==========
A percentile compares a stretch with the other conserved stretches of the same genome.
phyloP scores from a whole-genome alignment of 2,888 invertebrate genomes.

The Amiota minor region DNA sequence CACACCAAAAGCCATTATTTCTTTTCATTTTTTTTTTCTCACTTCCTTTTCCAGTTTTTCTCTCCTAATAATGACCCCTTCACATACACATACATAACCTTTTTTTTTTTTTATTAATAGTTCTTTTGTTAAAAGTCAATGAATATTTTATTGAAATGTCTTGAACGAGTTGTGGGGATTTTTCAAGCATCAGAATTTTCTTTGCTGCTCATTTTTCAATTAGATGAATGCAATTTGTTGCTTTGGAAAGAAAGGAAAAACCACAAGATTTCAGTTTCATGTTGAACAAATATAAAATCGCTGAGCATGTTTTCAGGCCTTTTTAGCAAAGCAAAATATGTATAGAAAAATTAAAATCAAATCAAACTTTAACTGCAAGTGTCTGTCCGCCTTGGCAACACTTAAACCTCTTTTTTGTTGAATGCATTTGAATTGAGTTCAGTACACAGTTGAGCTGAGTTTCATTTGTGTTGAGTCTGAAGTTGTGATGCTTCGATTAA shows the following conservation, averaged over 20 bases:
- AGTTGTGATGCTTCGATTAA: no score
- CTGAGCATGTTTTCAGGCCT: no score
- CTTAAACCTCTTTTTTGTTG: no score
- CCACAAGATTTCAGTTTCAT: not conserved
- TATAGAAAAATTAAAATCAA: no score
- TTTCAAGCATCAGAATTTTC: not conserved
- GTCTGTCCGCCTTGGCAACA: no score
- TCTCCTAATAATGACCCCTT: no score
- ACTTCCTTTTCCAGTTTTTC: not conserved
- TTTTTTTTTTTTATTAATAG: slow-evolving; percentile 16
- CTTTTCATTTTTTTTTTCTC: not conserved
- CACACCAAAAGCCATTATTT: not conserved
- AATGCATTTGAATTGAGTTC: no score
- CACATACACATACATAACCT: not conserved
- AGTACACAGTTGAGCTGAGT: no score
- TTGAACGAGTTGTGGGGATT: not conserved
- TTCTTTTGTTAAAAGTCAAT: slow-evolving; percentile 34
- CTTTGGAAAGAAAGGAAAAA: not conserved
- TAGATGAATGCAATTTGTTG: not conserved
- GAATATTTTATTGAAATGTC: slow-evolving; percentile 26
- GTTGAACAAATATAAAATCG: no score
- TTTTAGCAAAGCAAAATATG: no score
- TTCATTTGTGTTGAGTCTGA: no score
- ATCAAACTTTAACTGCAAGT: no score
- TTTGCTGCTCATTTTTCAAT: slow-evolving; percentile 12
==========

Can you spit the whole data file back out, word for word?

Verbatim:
A percentile compares a stretch with the other conserved stretches of the same genome.
phyloP scores from a whole-genome alignment of 2,888 invertebrate genomes.

The Amiota minor region DNA sequence CACACCAAAAGCCATTATTTCTTTTCATTTTTTTTTTCTCACTTCCTTTTCCAGTTTTTCTCTCCTAATAATGACCCCTTCACATACACATACATAACCTTTTTTTTTTTTTATTAATAGTTCTTTTGTTAAAAGTCAATGAATATTTTATTGAAATGTCTTGAACGAGTTGTGGGGATTTTTCAAGCATCAGAATTTTCTTTGCTGCTCATTTTTCAATTAGATGAATGCAATTTGTTGCTTTGGAAAGAAAGGAAAAACCACAAGATTTCAGTTTCATGTTGAACAAATATAAAATCGCTGAGCATGTTTTCAGGCCTTTTTAGCAAAGCAAAATATGTATAGAAAAATTAAAATCAAATCAAACTTTAACTGCAAGTGTCTGTCCGCCTTGGCAACACTTAAACCTCTTTTTTGTTGAATGCATTTGAATTGAGTTCAGTACACAGTTGAGCTGAGTTTCATTTGTGTTGAGTCTGAAGTTGTGATGCTTCGATTAA shows the following conservation, averaged over 20 bases:
- AGTTGTGATGCTTCGATTAA: no score
- CTGAGCATGTTTTCAGGCCT: no score
- CTTAAACCTCTTTTTTGTTG: no score
- CCACAAGATTTCAGTTTCAT: not conserved
- TATAGAAAAATTAAAATCAA: no score
- TTTCAAGCATCAGAATTTTC: not conserved
- GTCTGTCCGCCTTGGCAACA: no score
- TCTCCTAATAATGACCCCTT: no score
- ACTTCCTTTTCCAGTTTTTC: not conserved
- TTTTTTTTTTTTATTAATAG: slow-evolving; percentile 16
- CTTTTCATTTTTTTTTTCTC: not conserved
- CACACCAAAAGCCATTATTT: not conserved
- AATGCATTTGAATTGAGTTC: no score
- CACATACACATACATAACCT: not conserved
- AGTACACAGTTGAGCTGAGT: no score
- TTGAACGAGTTGTGGGGATT: not conserved
- TTCTTTTGTTAAAAGTCAAT: slow-evolving; percentile 34
- CTTTGGAAAGAAAGGAAAAA: not conserved
- TAGATGAATGCAATTTGTTG: not conserved
- GAATATTTTATTGAAATGTC: slow-evolving; percentile 26
- GTTGAACAAATATAAAATCG: no score
- TTTTAGCAAAGCAAAATATG: no score
- TTCATTTGTGTTGAGTCTGA: no score
- ATCAAACTTTAACTGCAAGT: no score
- TTTGCTGCTCATTTTTCAAT: slow-evolving; percentile 12